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How to Know If You're Black

Updated: Jul 2, 2021

My initial way of describing someone considered “black” was going to be based on having a certain amount of melanin in your skin. But... there are plenty of people with melanin in their skin that you wouldn’t consider to be “black” as we use the word in America. Plus, skin color isn’t the only factor that determines if someone is black. There really isn’t a specific definition for black, which brings me to the purpose of this blog… there is no certain test that qualifies you as being black.

You know how to swim? That’s a great skill to have!

Rap isn’t your favorite genre? Perfectly fine.

Love camping? I don’t but you do you boo.

In Issa Rae’s book The Misadventures of Awkward Black Girl, she discusses how we as black people buy into the stereotypes the world has formed about us. You know...

That our hair isn’t “good” unless it is in perfect curls.

That black people can’t swim.

That we love watermelon and fried chicken.

That black people are loud and angry.

That we don’t speak properly and are not intelligent.

SOOOOO….what have we learned today? You can’t be vegan, know how to swim, love to read, speak properly, AND BE BLACK… it’s impossible. Even if your skin is black then maybe you are just an Oreo… white on the inside and black on the outside. Whatchu mean you don’t know who Martin is! So you aren’t reallyyyy black.

This is legitimately what we say and do to each other. Who was the person that decided we should agree with and go along with some of these negative stereotypes? Who decided that we should make our fellow brothers and sisters feel bad about themselves for not possessing these traits? And again... why did we agree to do this? Who made us judge and jury to disqualify others from being a part of our race if they don’t fit into the stereotypes society created or our definition of black?

I will admit that I have disqualified someone’s blackness before. Even if I didn’t say it out loud, the thought was there. These thoughts and comments make people question their blackness and their identity. So if we can agree that this is an issue. What can we do to change?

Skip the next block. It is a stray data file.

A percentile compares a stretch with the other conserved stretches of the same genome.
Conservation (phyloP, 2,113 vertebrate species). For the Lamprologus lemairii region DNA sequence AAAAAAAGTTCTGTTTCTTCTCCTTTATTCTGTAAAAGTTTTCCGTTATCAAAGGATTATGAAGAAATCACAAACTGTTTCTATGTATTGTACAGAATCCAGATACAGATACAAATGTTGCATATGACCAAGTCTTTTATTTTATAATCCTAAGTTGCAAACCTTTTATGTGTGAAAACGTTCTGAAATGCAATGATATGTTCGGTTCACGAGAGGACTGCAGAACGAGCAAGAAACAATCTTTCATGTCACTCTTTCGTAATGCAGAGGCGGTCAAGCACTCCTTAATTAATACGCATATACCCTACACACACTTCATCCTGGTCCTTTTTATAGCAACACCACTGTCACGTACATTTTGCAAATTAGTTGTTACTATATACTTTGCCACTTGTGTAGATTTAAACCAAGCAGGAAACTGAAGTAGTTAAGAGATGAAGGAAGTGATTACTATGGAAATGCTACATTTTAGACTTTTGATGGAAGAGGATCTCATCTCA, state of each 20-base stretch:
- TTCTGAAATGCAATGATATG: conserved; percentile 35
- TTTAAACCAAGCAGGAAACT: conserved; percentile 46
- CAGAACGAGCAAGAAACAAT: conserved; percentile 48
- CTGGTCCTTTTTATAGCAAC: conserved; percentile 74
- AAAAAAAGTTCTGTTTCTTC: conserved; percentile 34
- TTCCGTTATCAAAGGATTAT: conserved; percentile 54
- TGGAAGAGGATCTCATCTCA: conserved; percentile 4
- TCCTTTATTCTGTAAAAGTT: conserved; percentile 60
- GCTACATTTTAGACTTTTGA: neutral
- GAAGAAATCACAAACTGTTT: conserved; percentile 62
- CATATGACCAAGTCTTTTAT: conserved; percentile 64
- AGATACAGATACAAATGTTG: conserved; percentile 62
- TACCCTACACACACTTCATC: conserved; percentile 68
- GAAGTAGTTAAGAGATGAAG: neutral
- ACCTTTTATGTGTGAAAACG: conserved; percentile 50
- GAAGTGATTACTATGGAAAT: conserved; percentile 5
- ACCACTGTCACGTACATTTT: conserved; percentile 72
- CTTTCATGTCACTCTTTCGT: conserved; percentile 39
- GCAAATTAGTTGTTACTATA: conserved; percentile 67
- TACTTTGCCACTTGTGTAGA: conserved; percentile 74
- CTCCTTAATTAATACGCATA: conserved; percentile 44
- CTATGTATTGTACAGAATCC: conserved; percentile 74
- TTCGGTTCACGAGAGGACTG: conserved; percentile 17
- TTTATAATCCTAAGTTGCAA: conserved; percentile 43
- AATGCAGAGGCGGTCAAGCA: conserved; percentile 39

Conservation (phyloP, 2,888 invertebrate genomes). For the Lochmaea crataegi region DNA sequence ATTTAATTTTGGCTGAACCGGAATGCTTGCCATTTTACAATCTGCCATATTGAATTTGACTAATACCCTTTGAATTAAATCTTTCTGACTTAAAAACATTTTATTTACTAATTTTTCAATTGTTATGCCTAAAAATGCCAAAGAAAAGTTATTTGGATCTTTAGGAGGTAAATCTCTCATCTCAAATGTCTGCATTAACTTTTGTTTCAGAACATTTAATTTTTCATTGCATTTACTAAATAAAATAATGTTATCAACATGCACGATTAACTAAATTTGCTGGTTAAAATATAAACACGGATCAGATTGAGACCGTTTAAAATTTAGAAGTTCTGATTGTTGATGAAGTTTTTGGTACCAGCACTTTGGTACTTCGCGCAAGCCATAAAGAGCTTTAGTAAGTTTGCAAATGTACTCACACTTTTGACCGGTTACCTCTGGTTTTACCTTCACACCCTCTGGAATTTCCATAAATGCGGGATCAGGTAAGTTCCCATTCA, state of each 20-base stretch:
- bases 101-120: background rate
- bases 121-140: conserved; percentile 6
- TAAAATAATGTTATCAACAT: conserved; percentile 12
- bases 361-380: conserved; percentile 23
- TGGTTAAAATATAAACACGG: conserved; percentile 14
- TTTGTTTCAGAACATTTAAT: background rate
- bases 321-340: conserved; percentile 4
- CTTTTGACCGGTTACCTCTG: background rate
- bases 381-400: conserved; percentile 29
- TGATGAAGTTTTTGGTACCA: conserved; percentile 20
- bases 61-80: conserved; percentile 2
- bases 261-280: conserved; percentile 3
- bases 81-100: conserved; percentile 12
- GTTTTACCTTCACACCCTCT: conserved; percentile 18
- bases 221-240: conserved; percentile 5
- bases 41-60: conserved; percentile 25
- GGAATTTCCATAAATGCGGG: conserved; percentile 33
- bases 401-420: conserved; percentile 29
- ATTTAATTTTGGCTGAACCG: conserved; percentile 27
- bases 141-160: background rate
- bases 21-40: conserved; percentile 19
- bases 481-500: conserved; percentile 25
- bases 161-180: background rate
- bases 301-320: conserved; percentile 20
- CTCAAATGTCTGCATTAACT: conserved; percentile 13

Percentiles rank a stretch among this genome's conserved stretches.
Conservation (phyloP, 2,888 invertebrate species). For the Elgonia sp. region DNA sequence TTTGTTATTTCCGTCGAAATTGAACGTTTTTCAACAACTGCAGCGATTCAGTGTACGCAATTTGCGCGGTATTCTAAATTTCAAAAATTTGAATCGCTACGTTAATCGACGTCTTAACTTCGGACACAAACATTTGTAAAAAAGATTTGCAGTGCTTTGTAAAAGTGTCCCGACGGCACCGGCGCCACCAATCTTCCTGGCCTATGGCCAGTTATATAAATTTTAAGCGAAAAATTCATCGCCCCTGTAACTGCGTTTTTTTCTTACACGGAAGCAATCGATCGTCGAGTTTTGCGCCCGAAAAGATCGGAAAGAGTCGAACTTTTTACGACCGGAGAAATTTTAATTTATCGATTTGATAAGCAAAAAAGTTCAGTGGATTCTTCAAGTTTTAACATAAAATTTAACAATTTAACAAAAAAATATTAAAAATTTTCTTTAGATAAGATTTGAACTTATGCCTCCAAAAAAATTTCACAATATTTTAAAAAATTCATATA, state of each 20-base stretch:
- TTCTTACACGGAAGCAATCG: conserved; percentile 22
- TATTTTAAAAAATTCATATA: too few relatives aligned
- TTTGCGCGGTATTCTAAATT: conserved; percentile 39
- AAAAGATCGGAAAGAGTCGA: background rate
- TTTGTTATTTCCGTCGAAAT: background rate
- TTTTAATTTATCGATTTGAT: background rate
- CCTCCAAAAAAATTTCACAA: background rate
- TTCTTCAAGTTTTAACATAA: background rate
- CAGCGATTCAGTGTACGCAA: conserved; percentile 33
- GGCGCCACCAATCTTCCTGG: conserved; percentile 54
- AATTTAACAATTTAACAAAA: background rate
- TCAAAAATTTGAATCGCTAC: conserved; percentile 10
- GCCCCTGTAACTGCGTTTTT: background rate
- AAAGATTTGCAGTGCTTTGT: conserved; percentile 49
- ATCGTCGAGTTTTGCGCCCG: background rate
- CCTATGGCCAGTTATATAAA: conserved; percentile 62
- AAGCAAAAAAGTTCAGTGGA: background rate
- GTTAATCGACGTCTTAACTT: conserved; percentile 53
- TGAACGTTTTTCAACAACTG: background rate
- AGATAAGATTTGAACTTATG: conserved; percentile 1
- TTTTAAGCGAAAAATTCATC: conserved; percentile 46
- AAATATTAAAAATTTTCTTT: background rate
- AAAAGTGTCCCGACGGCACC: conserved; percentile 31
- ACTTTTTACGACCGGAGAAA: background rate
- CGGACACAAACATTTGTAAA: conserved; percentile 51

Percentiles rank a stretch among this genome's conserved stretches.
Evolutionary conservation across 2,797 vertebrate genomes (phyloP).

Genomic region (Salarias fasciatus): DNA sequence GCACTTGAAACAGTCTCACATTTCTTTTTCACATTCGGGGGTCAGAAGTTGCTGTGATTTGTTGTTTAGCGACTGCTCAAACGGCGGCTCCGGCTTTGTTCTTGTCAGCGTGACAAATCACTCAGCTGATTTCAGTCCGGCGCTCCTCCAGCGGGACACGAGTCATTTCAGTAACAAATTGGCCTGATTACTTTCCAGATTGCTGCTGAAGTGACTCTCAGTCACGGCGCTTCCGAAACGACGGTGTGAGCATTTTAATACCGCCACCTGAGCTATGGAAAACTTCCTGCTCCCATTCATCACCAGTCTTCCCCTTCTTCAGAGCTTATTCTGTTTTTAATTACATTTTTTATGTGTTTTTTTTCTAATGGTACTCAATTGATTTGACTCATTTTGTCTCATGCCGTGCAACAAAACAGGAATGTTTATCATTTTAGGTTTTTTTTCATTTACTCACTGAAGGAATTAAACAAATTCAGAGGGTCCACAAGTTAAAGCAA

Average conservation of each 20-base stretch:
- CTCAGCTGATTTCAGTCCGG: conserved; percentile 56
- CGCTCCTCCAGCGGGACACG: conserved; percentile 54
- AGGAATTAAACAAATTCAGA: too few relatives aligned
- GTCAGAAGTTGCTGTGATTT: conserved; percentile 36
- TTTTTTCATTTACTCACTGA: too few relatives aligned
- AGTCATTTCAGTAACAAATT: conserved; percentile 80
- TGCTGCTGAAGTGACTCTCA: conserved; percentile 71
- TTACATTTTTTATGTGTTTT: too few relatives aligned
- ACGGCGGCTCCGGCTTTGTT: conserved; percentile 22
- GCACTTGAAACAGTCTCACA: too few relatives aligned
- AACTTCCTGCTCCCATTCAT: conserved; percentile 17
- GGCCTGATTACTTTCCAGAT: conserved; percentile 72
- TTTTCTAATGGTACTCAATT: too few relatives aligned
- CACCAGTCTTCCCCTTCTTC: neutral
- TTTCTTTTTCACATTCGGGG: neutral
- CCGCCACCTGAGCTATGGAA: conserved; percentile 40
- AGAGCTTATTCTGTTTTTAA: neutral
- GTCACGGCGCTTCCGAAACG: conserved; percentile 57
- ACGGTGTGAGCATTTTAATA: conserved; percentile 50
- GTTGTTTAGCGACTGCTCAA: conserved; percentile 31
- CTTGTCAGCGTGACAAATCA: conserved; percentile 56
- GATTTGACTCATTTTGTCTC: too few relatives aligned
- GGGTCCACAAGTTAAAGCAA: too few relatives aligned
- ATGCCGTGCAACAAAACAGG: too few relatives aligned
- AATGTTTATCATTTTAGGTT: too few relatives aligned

1. Change your thoughts.

I believe the first step to changing most habits is with your thoughts. Have y’all heard the quote, “Watch your thoughts, they become your words; watch your words, they become your actions; watch your actions, they become your habits; watch your habits, they become your character; watch your character, it becomes your destiny.”

Where did our actions, habits, and ultimately character all start? Our thoughts. If you catch yourself thinking or saying things similar to above, correct it in the moment. At first you may not even notice these comments until you have said it, but at least you are becoming aware of them. Over time, you’ll be able to catch yourself before you say it, then mid thought, then before you think it, and eventually those consistent corrections will no longer be needed. But this takes a lot of time, dedication, and intentionality.

2. Expose yourself to more people.

Maybe where you are from all the black people are a certain way, but not everyone grew up in that environment with the same friends, parents, and community as you. As you begin to meet more black people you’ll see how different we really are and your definition of black will begin to expand.

3. Try your best to address comments that discredit others’ blackness.

For example, if people are saying “she is black, but not really” or “he's not black enough”. These are things I have heard and I know are said about people who don’t fit into the stereotypes about black people. How will this person learn if no one ever initiates a conversation about their comments? Some people haven’t realized an issue with those statements, so you can try to help by exposing them to your perspective on why saying those things is inaccurate and unproductive.

Ultimately, change is never easy but it's your effort that is most important. I will leave us (including me) with this goal. The next time we are talking to someone who is black, but doesn’t fulfill our view of a black person, don’t disqualify their blackness!


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